Russia Has Already Invaded Ukraine

There has been a great deal of discussion in the media lately about what the West will do if Russia launches an invasion of Ukraine.  But, as has been pointed out on the podcast, Ukraine Without Hype (12/10/21), Russia has already invaded Ukraine.

The United States and the members of the G7 have threatened “massive consequences” if this current military and support structure build-up on the border with Ukraine turns into yet another full scale invasion by Russia, but what those consequences might be, has not been specified. 

It is difficult to imagine Biden approving a military defense of Ukraine just after he orchestrated a disastrous unilateral withdrawal from Afghanistan.  Putin is well aware of this.

And, a number of commentators are arguing that invading Ukraine now would be much less costly and risky than waiting until some future date.  Putin has made it crystal clear in an article published last summer that the Russian government considers Ukraine part of Russia, not an independent country.

The Russian kleptocratic autocracy is working overtime to ideologically legitimate an invasion of Ukraine.  In Putin’s article (described on MSNBC as a “letter from an abusive spouse”) he clearly appeals to Russian nationalism, arguing that Ukraine as a separate entity is a fiction imposed on people who did not see themselves as Ukrainian.  This “Ukrainization” by the leaders of modern Ukraine and their “external patrons,” is a “tragedy” and “forced assimilation” and is “comparable in its consequences to the use of weapons of mass destruction against” Russia.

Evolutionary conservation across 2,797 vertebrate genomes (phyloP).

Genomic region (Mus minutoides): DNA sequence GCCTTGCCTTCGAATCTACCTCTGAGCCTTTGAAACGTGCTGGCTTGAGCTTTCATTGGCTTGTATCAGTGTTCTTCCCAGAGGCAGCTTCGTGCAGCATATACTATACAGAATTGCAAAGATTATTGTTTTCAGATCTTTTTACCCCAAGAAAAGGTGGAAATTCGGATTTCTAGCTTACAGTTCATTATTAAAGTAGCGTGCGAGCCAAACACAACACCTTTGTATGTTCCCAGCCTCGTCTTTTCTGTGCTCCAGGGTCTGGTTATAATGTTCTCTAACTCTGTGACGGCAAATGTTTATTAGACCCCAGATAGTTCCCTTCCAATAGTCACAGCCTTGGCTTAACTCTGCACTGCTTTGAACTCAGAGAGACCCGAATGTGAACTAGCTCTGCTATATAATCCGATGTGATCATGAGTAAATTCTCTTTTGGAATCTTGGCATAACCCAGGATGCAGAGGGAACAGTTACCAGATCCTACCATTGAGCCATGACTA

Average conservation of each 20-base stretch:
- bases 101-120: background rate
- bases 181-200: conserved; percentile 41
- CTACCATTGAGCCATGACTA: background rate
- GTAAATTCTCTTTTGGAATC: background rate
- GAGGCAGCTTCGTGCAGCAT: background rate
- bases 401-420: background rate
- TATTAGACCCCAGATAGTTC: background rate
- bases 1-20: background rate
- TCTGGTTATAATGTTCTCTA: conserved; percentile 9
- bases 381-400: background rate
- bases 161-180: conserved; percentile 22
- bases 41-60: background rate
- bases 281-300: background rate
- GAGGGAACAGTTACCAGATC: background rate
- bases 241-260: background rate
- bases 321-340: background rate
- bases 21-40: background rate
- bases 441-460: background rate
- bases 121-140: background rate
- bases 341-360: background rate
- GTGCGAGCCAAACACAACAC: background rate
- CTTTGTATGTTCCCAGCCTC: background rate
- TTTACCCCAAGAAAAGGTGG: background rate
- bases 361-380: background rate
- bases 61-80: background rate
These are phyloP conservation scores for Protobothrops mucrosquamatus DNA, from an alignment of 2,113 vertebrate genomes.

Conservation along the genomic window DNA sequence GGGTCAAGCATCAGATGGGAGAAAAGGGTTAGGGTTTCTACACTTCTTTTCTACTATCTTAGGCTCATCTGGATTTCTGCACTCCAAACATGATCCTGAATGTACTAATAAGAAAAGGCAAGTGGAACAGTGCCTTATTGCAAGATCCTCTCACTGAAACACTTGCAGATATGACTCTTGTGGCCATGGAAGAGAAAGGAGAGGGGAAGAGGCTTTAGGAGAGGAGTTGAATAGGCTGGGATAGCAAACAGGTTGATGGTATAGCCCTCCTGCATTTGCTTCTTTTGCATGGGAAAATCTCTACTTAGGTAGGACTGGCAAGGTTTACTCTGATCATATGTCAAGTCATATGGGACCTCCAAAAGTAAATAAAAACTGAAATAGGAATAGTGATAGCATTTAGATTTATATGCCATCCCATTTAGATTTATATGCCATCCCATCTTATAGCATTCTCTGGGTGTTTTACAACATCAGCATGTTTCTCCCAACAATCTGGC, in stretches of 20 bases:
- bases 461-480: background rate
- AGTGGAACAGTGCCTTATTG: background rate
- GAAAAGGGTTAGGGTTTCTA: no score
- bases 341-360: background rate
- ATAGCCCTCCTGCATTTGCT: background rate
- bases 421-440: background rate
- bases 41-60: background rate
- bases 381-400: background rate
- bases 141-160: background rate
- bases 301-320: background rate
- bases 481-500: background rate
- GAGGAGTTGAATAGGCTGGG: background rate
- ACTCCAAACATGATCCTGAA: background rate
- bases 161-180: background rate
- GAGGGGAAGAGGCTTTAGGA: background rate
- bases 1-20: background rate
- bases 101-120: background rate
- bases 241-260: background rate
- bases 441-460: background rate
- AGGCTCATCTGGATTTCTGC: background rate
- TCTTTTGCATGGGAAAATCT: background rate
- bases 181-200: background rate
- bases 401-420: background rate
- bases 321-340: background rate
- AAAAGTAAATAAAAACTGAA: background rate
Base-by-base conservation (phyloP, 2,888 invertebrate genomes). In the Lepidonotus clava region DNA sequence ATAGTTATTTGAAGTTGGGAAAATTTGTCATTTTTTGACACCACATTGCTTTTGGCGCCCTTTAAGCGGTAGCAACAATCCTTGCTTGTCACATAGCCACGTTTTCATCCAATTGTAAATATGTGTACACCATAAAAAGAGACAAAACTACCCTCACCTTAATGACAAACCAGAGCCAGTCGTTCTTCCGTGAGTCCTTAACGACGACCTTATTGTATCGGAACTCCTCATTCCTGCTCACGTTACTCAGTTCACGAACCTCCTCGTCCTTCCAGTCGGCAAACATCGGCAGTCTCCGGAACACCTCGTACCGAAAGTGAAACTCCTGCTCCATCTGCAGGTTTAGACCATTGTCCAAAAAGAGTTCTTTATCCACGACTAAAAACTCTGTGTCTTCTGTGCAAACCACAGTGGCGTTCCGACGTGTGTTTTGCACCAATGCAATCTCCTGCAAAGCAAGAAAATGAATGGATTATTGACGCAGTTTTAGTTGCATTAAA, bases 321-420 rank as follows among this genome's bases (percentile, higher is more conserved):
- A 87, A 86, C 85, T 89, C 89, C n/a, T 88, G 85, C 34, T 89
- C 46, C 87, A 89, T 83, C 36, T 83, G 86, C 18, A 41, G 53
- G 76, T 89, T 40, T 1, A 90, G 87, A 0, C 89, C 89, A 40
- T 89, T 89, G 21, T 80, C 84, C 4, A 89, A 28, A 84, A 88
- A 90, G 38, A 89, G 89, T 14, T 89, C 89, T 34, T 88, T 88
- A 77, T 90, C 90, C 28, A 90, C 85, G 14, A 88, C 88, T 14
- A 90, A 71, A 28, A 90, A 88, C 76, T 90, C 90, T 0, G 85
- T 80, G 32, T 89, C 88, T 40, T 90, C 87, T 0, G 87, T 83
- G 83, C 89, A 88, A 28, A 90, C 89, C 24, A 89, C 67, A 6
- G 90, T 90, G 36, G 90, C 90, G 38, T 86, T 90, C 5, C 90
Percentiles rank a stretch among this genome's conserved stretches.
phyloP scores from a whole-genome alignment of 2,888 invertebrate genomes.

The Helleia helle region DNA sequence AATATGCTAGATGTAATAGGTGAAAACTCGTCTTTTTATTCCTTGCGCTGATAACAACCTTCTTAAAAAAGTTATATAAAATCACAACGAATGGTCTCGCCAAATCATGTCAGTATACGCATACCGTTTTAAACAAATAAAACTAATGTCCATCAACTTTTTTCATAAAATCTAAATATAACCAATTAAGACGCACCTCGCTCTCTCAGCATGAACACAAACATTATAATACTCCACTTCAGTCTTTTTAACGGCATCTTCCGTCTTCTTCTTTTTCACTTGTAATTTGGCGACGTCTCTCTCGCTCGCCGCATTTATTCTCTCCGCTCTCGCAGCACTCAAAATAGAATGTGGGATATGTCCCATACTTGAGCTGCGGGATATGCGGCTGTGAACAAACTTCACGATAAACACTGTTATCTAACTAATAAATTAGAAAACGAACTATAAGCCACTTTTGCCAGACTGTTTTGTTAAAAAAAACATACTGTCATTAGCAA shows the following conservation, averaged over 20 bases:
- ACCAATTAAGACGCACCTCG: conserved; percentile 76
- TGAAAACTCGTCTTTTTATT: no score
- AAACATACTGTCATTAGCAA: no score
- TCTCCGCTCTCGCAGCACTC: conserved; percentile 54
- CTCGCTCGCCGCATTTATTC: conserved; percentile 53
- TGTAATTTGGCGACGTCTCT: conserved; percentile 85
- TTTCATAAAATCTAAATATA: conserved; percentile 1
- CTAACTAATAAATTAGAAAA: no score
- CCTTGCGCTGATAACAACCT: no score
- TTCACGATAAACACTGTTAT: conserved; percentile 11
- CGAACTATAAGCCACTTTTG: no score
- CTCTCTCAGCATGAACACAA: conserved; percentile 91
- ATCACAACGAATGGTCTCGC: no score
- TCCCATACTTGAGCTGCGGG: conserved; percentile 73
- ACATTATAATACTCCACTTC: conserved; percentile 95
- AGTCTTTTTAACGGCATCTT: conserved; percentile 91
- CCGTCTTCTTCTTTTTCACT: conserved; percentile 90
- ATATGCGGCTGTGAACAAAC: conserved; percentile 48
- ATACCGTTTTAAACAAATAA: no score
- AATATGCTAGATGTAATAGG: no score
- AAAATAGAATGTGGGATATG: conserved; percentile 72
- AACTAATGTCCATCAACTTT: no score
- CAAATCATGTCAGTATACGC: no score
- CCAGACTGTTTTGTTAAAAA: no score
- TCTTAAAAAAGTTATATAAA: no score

In an article published by the Atlantic Council, it is argued that in order to maintain the loyalty of elites and the population Putin has found it effective to engage in “small victorious wars.”  These distract from the fact that the Russian economy has barely grown since 2014.  Small wars are profitable and also whip up the nationalism of Russians.

The five-day war in Georgia in August of 2008, was a great popular success in Russia.  For the first time ever Putin’s popularity figures reached 88%.  Also popular was Putin’s seizure and annexation of Crimea.  Once again Putin’s popularity rose. 

Whatever the goal, actual invasion or mere threat, Putin already has some of what he wants, the West negotiating over the status of Ukraine in a way that would have been unthinkable in the past.